Build marble-powered computers! See how simple switches, connected together in clever ways, can do incredibly smart things.
Turing Tumble is a revolutionary new game where players (ages 8 to adult) build mechanical computers powered by marbles to solve logic puzzles. It’s fun, addicting, and while you’re at it, you discover how computers work.
Discover how computers work
Computers are full of ingenious logic and astonishing creativity. They're everywhere, but most of us don't understand how they work.
With Turing Tumble, you can see for yourself how computers work: The logic isn’t hidden inside a computer chip, it’s right there in front of you.
Hands on, screen off
Have a blast learning to code in a language without words. Turing Tumble blurs the line between coding and building machinery. There's no syntax to learn, no abstraction, and no electronics at all
Great for educators
Kids learn best when they use their senses to explore new concepts. Turing Tumble teaches coding strategy as well as abstract concepts like binary, binary operations, and logic gates in a fun, tangible way. See edu.turingtumble.com for more.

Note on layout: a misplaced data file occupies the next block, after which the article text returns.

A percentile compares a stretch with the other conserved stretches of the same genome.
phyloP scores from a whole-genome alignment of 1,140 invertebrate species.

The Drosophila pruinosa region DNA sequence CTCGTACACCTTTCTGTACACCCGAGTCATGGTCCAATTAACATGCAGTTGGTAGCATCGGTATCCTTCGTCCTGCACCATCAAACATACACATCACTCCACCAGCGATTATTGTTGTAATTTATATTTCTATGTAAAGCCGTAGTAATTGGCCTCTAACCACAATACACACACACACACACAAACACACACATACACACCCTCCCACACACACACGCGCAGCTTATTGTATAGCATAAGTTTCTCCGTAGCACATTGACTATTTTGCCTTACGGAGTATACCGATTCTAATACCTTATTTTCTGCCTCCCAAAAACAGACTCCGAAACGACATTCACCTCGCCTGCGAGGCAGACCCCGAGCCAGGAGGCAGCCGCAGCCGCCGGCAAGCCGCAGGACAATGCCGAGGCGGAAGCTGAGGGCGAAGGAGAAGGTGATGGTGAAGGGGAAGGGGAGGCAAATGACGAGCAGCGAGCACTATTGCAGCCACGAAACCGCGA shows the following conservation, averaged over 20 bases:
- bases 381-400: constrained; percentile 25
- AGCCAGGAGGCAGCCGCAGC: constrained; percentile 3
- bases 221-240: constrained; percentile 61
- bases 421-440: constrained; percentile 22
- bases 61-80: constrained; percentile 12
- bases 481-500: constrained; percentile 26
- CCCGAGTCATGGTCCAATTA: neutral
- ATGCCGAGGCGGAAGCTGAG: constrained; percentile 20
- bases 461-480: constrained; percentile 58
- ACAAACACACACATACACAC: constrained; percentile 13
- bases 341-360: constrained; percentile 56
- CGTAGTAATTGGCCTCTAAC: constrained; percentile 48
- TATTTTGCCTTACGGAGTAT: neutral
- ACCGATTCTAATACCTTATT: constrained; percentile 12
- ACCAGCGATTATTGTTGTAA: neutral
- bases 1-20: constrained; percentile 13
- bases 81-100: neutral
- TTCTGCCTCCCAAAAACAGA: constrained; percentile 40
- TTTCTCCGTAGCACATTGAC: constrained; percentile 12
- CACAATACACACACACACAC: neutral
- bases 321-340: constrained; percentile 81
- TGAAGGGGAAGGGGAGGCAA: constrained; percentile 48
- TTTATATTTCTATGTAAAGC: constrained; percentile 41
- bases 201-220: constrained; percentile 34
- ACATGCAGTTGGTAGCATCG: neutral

Build computers with six different types of parts.
Ramps - Directs balls in one direction, either to the left or to the right
Crossovers - Lets ball paths cross over one another. Balls come in one side and exit on the opposite side.
Bits - The bit adds logic. It stores information by pointing to the right or to the left, like a 1 or 0.
Interceptors - When the computer’s objective is complete, the interceptor is used to stop the computer from releasing any more balls.
Gears and Gear Bits - The gear bits are mind-bending, but they add a whole new level of functionality. They also make the computer Turing-complete, which means that if the board were big enough, it could do anything a regular computer can do (in theory!).
How to Play
Select a puzzle - The goal of each puzzle is to build a computer that completes an objective. For example, below is challenge #1. The objective of this puzzle is to make all of the blue balls (and only the blue balls) reach the end.
- Build the starting setup - Many of the puzzles require parts to be placed in certain positions to begin.
Plan your solution - Your job is to figure out where to put the "Available parts" in order to complete the objective.
What else can it do?
The only limit is the size of the board.
The Turing Tumble mechanical computer can do all sorts of things. It can:
- compare numbers
- it can do logic
- it can create patterns
- and much, much more...
Turing Tumble comes with enough parts to build some impressive machines.
- Computer board
- Computer stand
- 30 Ramps
- 10 Bits
- 8 Gear bits
- 6 Crossovers
- 4 Gears
- 3 Interceptors
- 1 Presser
- Puzzle/comic book with 60 puzzles
- 20 Red marbles
- 20 Blue marbles
- 30 Counterweights